CENTRAL NERVOUS SYSTEM DRUGS
Section I. THE CENTRAL NERVOUS SYSTEM
PARTS OF THE CENTRAL NERVOUS SYSTEM
The central nervous system (CNS) includes the brain and spinal cord. It is
divided into the following levels based on anatomical position and function.
a. Cerebrum. The cerebrum consists of two hemispheres and contains the
cerebral cortex, which is the site of consciousness, memory, sensation, some
conditioned reflexes, and inhibition of certain reflexes. Nerve fibers extend to the lower
portion of the brain and spinal cord. Transverse fibers connect the two hemispheres.
b. Midbrain (Mesencephalon). The midbrain carries pathways that connect
the cerebrum and lower parts of the brain and the spinal cord. It also contains the
thalamus and hypothalamus portion of the brain. Visual and audio reflexes are
received here. Movement of the head and eyes in response to retinal stimuli originates
c. Pons. The pons is that part of the brain stem that is behind the midbrain and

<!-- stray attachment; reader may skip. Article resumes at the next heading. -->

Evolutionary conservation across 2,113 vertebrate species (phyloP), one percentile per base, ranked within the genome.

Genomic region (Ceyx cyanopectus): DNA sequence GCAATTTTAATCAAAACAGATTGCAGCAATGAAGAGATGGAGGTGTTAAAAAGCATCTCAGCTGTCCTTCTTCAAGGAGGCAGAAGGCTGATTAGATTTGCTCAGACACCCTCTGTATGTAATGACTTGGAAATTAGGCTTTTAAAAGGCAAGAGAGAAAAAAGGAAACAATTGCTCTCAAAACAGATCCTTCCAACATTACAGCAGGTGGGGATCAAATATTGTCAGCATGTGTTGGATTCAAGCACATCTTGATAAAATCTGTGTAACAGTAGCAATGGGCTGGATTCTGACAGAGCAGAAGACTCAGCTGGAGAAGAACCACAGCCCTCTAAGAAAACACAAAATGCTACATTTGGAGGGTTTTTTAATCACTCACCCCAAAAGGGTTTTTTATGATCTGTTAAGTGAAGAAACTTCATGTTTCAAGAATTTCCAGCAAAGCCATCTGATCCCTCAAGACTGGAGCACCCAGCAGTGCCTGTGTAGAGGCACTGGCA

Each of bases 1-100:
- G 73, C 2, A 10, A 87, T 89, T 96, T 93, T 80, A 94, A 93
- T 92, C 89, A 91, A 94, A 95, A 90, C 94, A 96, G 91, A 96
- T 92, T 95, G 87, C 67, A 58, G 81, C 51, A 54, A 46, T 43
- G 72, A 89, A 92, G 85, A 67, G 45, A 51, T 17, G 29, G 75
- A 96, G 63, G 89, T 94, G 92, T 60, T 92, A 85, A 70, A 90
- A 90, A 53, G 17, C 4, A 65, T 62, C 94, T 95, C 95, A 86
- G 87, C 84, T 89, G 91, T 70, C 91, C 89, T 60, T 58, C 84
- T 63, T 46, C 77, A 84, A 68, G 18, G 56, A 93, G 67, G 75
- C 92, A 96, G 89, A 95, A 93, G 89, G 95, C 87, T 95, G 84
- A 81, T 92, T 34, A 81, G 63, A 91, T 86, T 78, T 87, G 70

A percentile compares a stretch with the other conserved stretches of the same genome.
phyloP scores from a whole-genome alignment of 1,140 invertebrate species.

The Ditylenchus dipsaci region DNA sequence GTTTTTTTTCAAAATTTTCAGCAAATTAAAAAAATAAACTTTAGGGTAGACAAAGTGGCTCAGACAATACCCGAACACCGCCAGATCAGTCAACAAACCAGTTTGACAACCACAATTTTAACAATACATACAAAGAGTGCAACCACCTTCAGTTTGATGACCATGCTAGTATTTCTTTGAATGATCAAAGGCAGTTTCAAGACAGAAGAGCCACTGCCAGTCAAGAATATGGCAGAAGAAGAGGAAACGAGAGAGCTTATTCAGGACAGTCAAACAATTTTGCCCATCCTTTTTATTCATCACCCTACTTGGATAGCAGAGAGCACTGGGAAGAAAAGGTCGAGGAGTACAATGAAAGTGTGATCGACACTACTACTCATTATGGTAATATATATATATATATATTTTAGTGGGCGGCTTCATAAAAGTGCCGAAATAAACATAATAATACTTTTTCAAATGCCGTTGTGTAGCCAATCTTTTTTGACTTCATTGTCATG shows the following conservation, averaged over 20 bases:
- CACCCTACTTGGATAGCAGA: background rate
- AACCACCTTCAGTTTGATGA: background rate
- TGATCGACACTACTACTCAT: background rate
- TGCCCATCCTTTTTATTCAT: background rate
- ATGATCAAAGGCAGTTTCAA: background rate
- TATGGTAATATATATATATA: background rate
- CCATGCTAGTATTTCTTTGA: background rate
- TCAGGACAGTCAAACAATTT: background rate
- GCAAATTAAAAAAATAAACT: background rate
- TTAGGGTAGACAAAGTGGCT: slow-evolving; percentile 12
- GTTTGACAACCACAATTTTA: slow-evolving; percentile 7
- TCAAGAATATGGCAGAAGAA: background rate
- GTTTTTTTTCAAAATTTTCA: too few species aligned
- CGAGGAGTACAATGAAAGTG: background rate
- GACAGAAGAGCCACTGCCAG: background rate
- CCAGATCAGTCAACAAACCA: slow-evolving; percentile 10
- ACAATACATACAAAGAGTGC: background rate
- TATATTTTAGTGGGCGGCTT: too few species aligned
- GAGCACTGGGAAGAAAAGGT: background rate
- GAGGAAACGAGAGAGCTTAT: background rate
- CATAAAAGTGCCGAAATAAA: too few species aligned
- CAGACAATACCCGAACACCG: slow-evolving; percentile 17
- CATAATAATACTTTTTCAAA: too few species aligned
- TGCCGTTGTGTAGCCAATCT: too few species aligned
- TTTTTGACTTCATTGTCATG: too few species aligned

above the medulla oblongata. It carries various nerve pathways. The pons is
connected with all portions of the brain.
d. Medulla Oblongata. The medulla is an oblongated portion at the base of the
brain, which can be considered an upward continuation of the spinal cord. It contains
the "vital centers"--the cardiac, vasomotor, and respiratory control centers--as well as
controls for swallowing, vomiting, and coughing.
e. Cerebellum. The cerebellum, situated behind the brain stem (midbrain,
pons, and medulla), is concerned with voluntary movements, although it plays no part in
initiating them. Removal of the cerebellum would cause lack of muscular control, with
f. Spinal Cord. The spinal cord contains a central mass of gray matter
surrounded by columns of white matter, which are bundles of nerve fibers. The cord
serves as a reflex center and provides a series of ascending and descending pathways
to and from the brain.
(1) Ascending. The ascending pathways carry stimuli of conscious muscle
sense, pain, heat, and cold.